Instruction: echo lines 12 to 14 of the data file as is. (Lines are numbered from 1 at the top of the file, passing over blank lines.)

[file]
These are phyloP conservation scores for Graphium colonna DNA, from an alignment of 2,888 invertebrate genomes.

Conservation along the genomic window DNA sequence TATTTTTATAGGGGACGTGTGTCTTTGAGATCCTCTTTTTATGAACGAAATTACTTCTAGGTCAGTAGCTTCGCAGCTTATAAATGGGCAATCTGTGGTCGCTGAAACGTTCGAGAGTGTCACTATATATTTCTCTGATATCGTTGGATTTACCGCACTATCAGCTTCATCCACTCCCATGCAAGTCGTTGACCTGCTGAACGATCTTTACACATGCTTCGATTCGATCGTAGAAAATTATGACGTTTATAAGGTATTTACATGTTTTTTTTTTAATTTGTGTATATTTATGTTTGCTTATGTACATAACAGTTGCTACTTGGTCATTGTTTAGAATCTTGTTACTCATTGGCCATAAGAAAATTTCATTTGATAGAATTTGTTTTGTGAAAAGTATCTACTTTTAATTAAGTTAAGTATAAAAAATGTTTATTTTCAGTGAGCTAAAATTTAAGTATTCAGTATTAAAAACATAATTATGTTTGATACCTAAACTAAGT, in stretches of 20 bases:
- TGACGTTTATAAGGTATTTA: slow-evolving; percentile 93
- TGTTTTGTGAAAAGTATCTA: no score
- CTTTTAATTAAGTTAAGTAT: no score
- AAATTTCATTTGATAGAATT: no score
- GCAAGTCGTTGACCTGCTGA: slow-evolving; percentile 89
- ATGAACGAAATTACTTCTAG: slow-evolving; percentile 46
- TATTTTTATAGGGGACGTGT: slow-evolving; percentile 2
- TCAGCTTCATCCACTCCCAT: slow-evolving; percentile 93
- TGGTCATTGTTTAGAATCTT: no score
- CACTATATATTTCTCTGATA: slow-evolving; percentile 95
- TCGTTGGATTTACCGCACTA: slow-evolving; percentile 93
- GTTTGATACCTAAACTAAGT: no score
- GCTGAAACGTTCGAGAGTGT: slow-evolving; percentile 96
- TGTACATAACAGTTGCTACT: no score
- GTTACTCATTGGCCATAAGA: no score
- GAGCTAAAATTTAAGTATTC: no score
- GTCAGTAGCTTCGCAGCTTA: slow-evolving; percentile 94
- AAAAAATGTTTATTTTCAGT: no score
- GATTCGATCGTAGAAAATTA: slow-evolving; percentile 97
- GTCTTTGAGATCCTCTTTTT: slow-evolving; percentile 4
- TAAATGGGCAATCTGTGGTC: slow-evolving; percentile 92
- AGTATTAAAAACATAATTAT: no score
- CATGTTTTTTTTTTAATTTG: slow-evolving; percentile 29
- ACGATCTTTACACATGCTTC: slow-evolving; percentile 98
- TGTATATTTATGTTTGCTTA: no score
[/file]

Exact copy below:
- CACTATATATTTCTCTGATA: slow-evolving; percentile 95
- TCGTTGGATTTACCGCACTA: slow-evolving; percentile 93
- GTTTGATACCTAAACTAAGT: no score